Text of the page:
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Gov. Andrew Cuomo. Photo: Lev Radin/Pacific Press/LightRocket via Getty Images

Data from New York's public health department undercounted COVID-19-related deaths in nursing homes by as much as 50%, according to a report released Thursday by state Attorney General Letitia James.

The big picture: Gov. Andrew Cuomo's administration had not been including nursing home patients who died after being transferred to the hospital in its tally of over 8,500 nursing home deaths. Data provided to the attorney general's office from 62 nursing homes "shows a significantly higher number of resident COVID-19 deaths can be identified than is reflected" in the official count.

  • The topic of nursing homes was already a sensitive one for Cuomo, whose office has been previously criticized for not doing enough to protect this vulnerable population.
  • New York was the first major COVID-19 hot spot when the pandemic arrived in the U.S. last spring, and it has a higher death toll (over 42,800) than any other state in the country.

The state of play: In addition to undercounting deaths, the investigation also revealed that some nursing homes failed to comply with infection control protocols.

  • Facilities with lower staffing ratings had higher COVID-19 fatality rates.
  • Insufficient PPE and testing for nursing home staff put residents and staff at increased risk.
  • Owners of for-profit nursing homes had a financial incentive to increase their own profits instead of investing in more staff, PPE and other safety measures.

What they're saying: "As the pandemic and our investigations continue, it is imperative that we understand why the residents of nursing homes in New York unnecessarily suffered at such an alarming rate," James said in a statement.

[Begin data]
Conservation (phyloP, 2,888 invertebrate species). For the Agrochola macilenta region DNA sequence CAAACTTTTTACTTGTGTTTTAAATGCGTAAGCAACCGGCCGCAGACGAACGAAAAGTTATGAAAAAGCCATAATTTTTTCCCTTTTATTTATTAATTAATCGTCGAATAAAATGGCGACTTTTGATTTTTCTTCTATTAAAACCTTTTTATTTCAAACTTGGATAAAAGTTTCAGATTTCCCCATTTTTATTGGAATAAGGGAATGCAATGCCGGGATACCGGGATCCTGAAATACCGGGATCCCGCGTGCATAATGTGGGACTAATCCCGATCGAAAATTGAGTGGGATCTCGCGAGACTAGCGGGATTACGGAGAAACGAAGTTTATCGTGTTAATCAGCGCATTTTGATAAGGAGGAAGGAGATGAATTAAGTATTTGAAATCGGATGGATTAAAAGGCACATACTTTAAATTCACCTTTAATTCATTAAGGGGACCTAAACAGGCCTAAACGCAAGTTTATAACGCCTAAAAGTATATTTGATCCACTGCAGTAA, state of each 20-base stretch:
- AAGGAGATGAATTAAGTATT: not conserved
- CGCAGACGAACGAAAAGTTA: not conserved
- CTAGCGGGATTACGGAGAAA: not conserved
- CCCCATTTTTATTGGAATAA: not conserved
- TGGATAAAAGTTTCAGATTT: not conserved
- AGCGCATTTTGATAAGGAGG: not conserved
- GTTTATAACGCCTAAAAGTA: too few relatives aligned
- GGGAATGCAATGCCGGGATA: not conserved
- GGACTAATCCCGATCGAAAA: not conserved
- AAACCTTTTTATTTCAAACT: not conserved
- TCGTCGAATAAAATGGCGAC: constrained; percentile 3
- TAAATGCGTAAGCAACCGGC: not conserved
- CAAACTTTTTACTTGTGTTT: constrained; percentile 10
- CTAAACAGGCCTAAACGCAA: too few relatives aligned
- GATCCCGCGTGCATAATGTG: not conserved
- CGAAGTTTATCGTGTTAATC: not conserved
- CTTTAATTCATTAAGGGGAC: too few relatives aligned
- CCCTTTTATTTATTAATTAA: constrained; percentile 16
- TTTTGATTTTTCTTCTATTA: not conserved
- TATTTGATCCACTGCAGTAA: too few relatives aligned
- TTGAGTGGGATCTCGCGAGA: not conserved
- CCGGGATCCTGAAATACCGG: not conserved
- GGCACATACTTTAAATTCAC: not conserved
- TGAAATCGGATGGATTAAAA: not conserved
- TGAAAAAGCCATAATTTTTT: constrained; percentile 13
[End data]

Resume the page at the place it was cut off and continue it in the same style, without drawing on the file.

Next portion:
• "While we cannot bring back the individuals we lost to this crisis, this report seeks to offer transparency that the public deserves and to spur increased action to protect our most vulnerable residents," she added.

The other side: New York's health commissioner Howard Zucker said Thursday evening in a statement that there is nothing wrong in the accuracy of the health department's numbers.

  • "The OAG's report is only referring to the count of people who were in nursing homes but transferred to hospitals and later died. The OAG suggests that all should be counted as nursing home deaths and not hospital deaths even though they died in hospitals," the statement says.
  • "The Attorney General's initial findings of wrongdoing by certain nursing home operators are reprehensible and this is exactly why we asked the Attorney General to undertake this investigation in the first place."

This post has been updated with comment from New York health commissioner Howard Zucker.

Go deeper

Jan 30, 2021 - World

Germany to impose travel restrictions to curb spread of coronavirus variants

Border police officers check passports and COVID-19 tests at Frankfurt Airport. Photo: Thomas Lohnes via Getty Images

Germany announced Friday that it was imposing new travel restrictions in an effort to curb the spread of more contagious coronavirus variants.

Details: All non-German residents traveling from countries deemed "areas of variant concern," including the United Kingdom, South Africa, Portugal, Ireland, Brazil, Lesotho and Eswatini, will be banned from entering the country, even if they test negative for the coronavirus.

27 mins ago - World

One-year anniversary of Beirut blast marked by grief, anger

White roses are seen on portraits of victims of last year's Beirut port blast in the Lebanese capital, as Lebanon marks on August 4, 2021. Photo: Joseph Eid/AFP via Getty Images

Fluctuating between feelings of sadness, grief and anger, Beirut residents on Wednesday marked the one-year anniversary of the port explosion that killed more than 200 people and injured thousands of others.

The big picture: No senior official has been held accountable for the blast, which was caused by a large amount of ammonium nitrate stored unsafely at the port for years, per Reuters.